Getting up to speed on Tether
I recently read a couple of articles that were highly critical of Tether, the stablecoin that is (supposedly) backed by US dollars, and which has become a systemically important component of crypto currency markets.
The first was an excellent piece written by Patrick McKenzie back in October of 2019. It gives a good background for how and why Tether was created, and outlines the relationship between BitFinex and the shady Crypto Capital Corp. We’re also presented with a theory of what’s really going on behind the scenes, and what it could mean for the greater crypto currency ecosystem.
The second was a series of two posts written by tech investor Alex Danco, found here and here. He makes three allegations against Bitfinex/Tether; that they manipulated the markets during the BTC bull-run of 2017, that Tether has become a systemically important money-laundering mechanism within the crypto markets, and that Bitfinex themselves were scammed and that the whole charade is currently on the brink of collapse.
I highly recommend reading these pieces thoroughly for anyone currently or thinking about investing in crypto coins as 2020 gets underway. The evidence seems pretty damning, and this could easily turn out to be one of the bigger stories of the year in my view.
Since these articles were written, a few more things have also happened:
- The market manipulation trial against BitFinex and Tether has been revised and refiled.
- It looks like NFL-legend turned mastermind crypto scammer Reggie Fowler will plead guilty in the ongoing money laundering trial against Crypto Capital.
- Victims of the QuadrigaCX scam are seeking to retrieve their assets from Crypto Capital.
I’ve also made the observation that daily volume of Tether (USDT) is currently in the 30-40bn dollar range, according to coinmarketcap.com. Considering that the market cap (coins in circulation) is supposedly 4.6 bn (6-9 times less), this seems highly suspect. Are we really to believe that there is so much trading activity that every USDT token in circulation changes hands 6-9 times per day? Either the volume numbers are inflated (e.g. wash trading or false reporting) or there are more tokens in circulation than what there should be (or both). Seems pretty obvious to me that something fishy is going on here.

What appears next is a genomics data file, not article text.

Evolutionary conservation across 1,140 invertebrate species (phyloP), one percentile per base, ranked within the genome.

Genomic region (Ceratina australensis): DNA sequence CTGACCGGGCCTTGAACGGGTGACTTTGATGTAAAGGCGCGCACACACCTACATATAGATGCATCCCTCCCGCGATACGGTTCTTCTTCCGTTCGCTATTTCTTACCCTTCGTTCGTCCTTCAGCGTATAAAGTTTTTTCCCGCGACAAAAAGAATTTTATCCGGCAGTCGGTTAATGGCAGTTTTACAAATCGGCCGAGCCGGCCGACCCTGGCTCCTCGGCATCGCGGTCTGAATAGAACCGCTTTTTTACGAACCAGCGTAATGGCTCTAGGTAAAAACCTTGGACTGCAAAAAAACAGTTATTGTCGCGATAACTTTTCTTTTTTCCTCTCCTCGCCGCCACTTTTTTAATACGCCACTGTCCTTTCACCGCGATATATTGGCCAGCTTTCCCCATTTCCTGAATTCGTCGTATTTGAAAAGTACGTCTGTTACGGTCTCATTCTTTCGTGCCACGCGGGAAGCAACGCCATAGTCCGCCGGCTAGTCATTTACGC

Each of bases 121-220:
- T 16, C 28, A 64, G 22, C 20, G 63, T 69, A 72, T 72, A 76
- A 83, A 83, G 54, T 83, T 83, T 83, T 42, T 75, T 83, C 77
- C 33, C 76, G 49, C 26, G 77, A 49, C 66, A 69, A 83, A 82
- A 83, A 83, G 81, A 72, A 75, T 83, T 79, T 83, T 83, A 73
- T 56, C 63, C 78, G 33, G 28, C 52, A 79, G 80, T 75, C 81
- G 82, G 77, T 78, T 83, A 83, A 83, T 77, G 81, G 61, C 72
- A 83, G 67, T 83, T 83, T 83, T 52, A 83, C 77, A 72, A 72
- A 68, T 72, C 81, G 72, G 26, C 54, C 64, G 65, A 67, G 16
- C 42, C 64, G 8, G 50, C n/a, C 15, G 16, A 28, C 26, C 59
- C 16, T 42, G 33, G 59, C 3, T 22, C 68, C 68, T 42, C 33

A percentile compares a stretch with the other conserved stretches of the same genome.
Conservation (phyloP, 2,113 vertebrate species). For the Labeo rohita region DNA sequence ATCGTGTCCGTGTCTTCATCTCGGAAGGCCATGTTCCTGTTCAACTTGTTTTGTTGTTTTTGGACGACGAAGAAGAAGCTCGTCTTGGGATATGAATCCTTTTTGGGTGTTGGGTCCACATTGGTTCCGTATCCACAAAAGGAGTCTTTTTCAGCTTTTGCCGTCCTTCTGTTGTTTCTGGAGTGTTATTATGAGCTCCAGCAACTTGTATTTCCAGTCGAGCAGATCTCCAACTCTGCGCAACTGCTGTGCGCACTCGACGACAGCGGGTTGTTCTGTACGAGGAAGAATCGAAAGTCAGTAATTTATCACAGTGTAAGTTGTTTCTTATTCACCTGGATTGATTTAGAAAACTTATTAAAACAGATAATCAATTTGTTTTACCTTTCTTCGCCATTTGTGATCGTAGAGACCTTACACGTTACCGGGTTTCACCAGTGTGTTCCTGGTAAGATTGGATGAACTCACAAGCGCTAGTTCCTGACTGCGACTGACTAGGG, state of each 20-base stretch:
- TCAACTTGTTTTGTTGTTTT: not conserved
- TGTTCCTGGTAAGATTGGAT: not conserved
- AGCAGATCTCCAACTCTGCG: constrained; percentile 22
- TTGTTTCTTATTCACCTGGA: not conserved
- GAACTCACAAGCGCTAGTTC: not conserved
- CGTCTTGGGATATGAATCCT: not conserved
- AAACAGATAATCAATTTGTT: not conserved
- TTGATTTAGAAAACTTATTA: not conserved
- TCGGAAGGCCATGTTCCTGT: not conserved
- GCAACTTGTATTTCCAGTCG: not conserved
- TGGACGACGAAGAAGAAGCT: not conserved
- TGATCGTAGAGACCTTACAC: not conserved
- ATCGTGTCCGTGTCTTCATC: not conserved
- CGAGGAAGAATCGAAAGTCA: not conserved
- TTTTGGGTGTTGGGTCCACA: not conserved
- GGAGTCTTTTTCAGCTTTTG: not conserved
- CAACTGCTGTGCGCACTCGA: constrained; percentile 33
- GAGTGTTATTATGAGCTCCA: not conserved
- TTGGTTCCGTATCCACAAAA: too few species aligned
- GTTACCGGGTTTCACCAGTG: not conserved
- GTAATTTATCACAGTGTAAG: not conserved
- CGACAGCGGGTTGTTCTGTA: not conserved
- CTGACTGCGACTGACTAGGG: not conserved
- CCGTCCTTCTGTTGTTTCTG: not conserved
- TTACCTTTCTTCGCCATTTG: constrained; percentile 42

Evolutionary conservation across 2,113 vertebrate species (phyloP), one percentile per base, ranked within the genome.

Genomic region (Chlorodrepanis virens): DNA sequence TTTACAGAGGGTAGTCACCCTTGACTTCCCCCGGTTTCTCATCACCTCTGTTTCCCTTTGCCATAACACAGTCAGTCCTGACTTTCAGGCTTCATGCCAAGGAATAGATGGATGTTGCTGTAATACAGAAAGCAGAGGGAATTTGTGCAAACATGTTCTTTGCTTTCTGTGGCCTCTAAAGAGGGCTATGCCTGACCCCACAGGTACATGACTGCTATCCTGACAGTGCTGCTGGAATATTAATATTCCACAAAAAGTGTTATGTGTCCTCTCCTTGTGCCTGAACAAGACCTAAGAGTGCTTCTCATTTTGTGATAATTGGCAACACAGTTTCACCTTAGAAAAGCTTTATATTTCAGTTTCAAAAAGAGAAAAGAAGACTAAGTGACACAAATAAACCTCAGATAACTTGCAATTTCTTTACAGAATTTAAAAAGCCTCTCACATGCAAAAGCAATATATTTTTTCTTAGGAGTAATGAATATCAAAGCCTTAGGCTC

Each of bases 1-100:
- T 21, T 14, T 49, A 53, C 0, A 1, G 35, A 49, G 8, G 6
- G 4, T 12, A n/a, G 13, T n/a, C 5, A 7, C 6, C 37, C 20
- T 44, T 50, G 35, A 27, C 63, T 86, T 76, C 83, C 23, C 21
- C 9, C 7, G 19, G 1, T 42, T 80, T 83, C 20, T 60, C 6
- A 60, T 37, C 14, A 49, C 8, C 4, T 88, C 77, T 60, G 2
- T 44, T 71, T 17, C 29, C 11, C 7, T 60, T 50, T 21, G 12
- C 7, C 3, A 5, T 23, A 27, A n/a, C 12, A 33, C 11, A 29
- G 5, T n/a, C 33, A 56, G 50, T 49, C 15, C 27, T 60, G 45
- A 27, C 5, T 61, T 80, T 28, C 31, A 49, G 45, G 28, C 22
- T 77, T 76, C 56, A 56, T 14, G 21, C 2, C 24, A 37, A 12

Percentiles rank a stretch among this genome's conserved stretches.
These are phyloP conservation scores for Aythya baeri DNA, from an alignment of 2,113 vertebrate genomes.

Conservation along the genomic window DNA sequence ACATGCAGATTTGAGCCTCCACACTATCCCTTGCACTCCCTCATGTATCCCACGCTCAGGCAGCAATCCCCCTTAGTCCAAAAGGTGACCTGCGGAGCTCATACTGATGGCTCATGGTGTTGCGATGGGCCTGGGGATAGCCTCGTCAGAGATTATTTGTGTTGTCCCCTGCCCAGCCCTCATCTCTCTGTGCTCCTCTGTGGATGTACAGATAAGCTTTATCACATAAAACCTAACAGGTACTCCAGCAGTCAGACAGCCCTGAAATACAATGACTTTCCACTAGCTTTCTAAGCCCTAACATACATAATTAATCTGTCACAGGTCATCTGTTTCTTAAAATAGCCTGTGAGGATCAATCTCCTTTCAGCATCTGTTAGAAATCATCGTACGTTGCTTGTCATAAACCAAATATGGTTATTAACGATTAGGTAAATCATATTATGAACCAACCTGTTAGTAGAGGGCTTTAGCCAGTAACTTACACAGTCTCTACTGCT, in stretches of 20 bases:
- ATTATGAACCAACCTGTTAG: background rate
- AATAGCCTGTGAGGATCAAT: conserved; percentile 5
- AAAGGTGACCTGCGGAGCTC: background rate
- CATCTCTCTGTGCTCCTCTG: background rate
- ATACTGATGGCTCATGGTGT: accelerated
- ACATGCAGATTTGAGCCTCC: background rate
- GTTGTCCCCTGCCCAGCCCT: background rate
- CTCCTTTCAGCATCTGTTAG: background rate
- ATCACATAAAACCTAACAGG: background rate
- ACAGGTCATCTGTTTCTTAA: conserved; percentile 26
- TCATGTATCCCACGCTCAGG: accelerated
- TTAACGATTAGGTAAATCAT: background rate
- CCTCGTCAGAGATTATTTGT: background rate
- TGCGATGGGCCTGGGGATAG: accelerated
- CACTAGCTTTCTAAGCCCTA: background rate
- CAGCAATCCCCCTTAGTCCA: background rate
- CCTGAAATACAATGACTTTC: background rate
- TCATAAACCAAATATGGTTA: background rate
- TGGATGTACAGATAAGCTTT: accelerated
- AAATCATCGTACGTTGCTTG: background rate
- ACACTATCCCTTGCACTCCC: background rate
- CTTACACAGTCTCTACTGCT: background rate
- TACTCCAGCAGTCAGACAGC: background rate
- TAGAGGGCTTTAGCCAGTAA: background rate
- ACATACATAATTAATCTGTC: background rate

Any problems Tether might have pose a great risk for Bitcoin and the rest of the crypto markets. Here’s a summary of Bitcoin daily trading volume by exchange, sorted by volume (courtesy of coinmarketcap.com):
As you can see, the vast majority of BTC trading is facilitated with USDT (Tether). To put it in other words, Tether-based demand for BTC is what’s currently propping up BTC. By the time it becomes obvious that Tether is having real problems to a majority of market participants, it’s probably already too late to hope for a quick exit. Billions (on paper) could vanish from the markets fast.
Some people seem to think that alternate stablecoins could come in and replace the role of Tether, thereby saving the day. But what would then happen to the people left holding the 4.6 bn dollar bag of Monopoly money? And any stablecoin with fiat backing will run into the same challenges that Tether faced when trying to find a banking partner (see the articles referenced initially).
As for now, it seems BitFinex and Tether are able to limp along with Deltec as their banking partner. It’s absolutely clear that Tether isn’t 100% backed by USD (they’ve claimed to be over 70% backed), but what the real percentage is at this point is really anyone’s guess. As long as there isn’t a bank run type situation and Deltec is able to keep skirting AML/KYC regulations, the saga could continue for a while longer. But the fact that one of the main pillars of the crypto markets hinges on a Bahamian bank being able to continue skirting regulations is hardly reassuring.
Personally, I would never invest in anything I didn’t have faith in over the long term. I’ve been burned a couple of times in the past, so this is a lesson I’ve had to learn the hard way. With Bitcoin (and crypto coins in general), there’s just too much uncertainty and scary scenarios on the horizon. So my advice to anyone thinking about investing in Bitcoin or any other crypto currency going into the new decade is clear; as long as Tether remains such a central part of the crypto markets, put your money elsewhere. If (or when) Tether goes, mayhem is highly likely to ensue.